Disorders of the Veins and Arteries

Introduction

Experienced nurses and other healthcare practitioners treat patients with cardiovascular disorders such as deep venous thrombosis (DVT) and venous insufficiency (CVC). In most cases, clinical examination or observation can easily reveal the symptoms or pathophysiology of the disorders. However, nurses and other healthcare practitioners often confuse symptoms of these conditions with other health disorders.  It is essential for nurses to investigate symptoms and exclude other conditions that can be mistaken (Huether and McCance, 2012).
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Summary

The paper analyzes the pathophysiology of chronic venous insufficiency and deep venous thrombosis. It explains that nurses often confuse symptoms of disorders for other conditions.  The essay affirms the premise that is of note for nurses to investigate symptoms and exclude other conditions. This can reduce mistakes in making a diagnosis. It presents a comparison between the pathophysiology of chronic venous insufficiency and deep venous thrombosis. The essay argues that chronic venous insufficiency (CVI) is a disorder that affects the venous structure of the lower limits. Venous hypertension leads to pain, skin changes, ulcerations, and swelling. CVI also explains the manifestation of extreme venous disorders. In addition, the essay presents that deep venous thrombosis happens when there is the formation of a blood clot in a vein inside a body muscle. Similar to chronic venous insufficiency, deep venous thrombosis usually affects body organs such as legs. It can also develop in chest, arms, or other body parts. The essay analyses age brackets of patients to describe and highlight insights about the differences in diagnosis and treatment of disorders. The paper concludes that it is essential for nurses to take keen note of different disorders and their symptoms for efficient diagnosis and patient care.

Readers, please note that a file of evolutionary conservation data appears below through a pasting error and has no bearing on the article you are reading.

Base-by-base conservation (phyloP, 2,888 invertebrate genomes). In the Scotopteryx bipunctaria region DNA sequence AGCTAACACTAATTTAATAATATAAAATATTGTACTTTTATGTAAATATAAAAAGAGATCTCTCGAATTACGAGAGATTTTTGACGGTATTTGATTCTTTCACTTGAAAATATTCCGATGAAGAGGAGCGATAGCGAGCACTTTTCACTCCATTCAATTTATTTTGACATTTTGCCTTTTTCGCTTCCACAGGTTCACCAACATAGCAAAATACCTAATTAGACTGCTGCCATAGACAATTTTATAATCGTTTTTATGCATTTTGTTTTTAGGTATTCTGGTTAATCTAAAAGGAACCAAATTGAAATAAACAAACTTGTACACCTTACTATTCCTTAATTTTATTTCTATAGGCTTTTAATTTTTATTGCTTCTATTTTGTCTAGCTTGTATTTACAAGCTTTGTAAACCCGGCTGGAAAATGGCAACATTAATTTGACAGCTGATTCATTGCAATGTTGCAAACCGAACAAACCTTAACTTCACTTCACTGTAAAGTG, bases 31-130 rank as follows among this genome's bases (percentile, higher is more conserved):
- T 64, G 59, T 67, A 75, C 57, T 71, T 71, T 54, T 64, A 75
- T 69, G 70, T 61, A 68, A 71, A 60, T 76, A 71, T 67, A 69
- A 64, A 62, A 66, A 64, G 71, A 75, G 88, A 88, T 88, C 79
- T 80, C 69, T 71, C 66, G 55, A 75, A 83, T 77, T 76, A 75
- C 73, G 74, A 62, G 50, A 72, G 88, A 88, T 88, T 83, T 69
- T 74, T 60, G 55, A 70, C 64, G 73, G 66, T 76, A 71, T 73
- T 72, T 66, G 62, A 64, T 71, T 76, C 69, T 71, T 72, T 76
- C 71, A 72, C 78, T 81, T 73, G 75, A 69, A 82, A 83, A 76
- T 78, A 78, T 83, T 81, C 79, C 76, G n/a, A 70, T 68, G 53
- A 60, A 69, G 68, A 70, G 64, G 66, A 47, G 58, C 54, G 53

Chronic Venous Inadequacy

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